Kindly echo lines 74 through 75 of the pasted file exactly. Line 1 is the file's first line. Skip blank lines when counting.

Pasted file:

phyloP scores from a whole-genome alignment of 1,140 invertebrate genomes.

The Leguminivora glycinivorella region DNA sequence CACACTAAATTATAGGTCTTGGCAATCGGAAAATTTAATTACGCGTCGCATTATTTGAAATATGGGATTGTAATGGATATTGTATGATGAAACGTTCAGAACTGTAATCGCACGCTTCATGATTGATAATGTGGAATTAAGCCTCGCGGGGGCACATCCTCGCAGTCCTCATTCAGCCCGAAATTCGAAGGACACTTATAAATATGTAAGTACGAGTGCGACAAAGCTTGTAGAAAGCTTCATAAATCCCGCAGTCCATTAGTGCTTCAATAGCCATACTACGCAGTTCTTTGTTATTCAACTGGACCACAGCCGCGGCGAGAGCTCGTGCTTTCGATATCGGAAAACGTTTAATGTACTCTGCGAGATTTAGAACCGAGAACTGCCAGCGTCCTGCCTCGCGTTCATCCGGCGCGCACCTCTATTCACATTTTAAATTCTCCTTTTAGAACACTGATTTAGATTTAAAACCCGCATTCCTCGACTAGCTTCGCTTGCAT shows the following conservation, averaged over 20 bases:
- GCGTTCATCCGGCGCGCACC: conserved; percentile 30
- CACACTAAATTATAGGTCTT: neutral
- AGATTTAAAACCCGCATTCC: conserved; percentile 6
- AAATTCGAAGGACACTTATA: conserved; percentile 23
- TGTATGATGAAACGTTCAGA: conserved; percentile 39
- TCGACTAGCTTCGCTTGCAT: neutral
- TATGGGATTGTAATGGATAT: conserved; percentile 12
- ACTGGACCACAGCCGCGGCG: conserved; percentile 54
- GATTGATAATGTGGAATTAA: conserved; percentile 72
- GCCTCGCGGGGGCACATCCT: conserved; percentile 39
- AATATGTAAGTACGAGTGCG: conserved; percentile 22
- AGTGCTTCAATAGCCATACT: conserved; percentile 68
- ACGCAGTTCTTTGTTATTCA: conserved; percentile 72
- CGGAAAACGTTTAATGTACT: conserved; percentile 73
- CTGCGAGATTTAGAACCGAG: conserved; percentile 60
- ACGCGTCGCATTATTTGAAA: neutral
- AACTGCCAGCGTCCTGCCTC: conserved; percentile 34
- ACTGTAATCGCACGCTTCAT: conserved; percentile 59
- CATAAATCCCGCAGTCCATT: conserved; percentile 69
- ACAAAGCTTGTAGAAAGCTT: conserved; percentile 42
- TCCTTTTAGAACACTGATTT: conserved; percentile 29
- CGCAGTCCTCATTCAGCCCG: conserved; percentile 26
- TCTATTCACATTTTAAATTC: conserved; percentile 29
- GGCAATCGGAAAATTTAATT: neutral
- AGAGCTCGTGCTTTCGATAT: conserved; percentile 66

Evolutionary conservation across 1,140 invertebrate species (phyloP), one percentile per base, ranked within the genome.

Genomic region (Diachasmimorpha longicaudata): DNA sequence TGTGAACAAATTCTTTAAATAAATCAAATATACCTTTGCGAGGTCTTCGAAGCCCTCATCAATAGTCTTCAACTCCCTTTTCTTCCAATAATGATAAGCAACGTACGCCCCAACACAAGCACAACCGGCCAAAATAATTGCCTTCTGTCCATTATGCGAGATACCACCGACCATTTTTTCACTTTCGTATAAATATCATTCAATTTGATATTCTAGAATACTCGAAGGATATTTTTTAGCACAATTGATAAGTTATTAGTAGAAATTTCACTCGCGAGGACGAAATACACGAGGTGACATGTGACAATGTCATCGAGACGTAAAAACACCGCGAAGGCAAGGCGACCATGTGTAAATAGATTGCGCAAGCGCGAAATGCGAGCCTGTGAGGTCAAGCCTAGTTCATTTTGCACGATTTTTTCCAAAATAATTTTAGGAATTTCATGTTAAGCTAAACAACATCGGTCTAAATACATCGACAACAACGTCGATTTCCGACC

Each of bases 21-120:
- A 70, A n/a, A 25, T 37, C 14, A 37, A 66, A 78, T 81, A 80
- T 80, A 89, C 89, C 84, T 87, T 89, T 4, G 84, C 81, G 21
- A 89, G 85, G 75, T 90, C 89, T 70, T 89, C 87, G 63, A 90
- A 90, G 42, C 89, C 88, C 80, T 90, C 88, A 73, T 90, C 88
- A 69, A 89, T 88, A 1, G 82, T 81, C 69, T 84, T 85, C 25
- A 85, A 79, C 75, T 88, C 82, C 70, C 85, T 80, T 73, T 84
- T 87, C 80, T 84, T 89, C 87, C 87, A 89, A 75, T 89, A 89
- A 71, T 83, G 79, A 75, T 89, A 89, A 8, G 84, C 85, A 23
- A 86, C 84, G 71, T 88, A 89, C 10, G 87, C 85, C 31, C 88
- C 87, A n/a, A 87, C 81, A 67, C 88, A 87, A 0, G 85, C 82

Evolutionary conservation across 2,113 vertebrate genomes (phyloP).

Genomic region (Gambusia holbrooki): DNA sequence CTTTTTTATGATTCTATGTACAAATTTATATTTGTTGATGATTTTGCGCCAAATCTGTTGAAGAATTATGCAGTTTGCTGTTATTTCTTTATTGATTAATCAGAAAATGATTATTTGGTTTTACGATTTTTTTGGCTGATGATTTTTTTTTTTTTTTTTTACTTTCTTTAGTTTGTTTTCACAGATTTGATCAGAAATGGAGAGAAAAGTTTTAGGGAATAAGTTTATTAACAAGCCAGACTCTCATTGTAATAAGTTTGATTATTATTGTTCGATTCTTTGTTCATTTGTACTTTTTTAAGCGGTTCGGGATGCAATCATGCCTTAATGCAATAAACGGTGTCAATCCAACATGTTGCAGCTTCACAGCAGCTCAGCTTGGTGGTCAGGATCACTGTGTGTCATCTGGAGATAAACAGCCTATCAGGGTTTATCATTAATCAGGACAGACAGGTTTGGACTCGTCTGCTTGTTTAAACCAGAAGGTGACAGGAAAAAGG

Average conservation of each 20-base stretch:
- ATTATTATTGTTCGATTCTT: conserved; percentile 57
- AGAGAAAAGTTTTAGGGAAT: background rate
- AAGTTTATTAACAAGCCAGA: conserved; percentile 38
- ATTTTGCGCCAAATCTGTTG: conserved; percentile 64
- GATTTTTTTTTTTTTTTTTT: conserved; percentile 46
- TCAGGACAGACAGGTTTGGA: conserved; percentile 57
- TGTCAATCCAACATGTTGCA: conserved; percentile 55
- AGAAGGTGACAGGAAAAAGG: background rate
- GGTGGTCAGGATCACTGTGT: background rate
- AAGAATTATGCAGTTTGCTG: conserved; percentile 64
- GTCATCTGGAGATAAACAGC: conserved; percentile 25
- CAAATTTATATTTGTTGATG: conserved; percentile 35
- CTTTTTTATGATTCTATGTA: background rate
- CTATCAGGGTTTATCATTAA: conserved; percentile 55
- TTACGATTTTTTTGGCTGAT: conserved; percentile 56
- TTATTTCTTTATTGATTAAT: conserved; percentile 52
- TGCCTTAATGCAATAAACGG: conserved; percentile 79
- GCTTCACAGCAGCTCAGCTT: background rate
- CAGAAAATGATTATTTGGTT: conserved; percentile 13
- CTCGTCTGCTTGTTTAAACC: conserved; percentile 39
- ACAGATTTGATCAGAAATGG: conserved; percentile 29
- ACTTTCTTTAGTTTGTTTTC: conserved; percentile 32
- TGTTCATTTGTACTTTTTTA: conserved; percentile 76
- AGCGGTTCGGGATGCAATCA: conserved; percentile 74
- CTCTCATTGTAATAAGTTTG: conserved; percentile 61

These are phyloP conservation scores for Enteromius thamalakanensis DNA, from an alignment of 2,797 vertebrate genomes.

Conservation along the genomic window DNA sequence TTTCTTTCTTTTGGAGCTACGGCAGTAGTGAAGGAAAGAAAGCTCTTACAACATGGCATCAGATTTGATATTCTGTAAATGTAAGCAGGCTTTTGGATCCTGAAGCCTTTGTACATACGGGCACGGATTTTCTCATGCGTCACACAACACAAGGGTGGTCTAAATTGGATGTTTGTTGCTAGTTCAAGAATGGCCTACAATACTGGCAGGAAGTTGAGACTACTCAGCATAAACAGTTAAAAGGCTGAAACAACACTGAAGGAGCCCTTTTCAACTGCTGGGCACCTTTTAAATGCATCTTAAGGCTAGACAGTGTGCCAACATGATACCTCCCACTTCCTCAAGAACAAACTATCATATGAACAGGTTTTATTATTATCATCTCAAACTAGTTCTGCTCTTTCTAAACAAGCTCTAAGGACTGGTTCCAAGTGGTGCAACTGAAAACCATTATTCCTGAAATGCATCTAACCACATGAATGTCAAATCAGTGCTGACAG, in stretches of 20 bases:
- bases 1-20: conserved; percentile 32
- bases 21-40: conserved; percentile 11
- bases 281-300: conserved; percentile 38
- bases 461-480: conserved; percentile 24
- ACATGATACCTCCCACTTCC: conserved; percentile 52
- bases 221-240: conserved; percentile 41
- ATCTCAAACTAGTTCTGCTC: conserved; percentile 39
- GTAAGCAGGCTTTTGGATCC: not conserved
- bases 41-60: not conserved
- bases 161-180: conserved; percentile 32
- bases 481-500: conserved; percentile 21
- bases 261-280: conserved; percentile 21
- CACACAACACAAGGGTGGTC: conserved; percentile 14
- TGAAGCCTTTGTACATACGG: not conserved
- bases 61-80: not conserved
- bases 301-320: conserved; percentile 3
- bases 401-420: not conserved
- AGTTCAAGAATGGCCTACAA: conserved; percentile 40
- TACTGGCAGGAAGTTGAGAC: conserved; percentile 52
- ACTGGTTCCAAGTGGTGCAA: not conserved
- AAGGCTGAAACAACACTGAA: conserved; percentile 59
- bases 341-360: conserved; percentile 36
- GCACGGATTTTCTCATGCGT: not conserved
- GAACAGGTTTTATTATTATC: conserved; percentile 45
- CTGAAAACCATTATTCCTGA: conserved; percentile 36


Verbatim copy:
- bases 461-480: conserved; percentile 24
- ACATGATACCTCCCACTTCC: conserved; percentile 52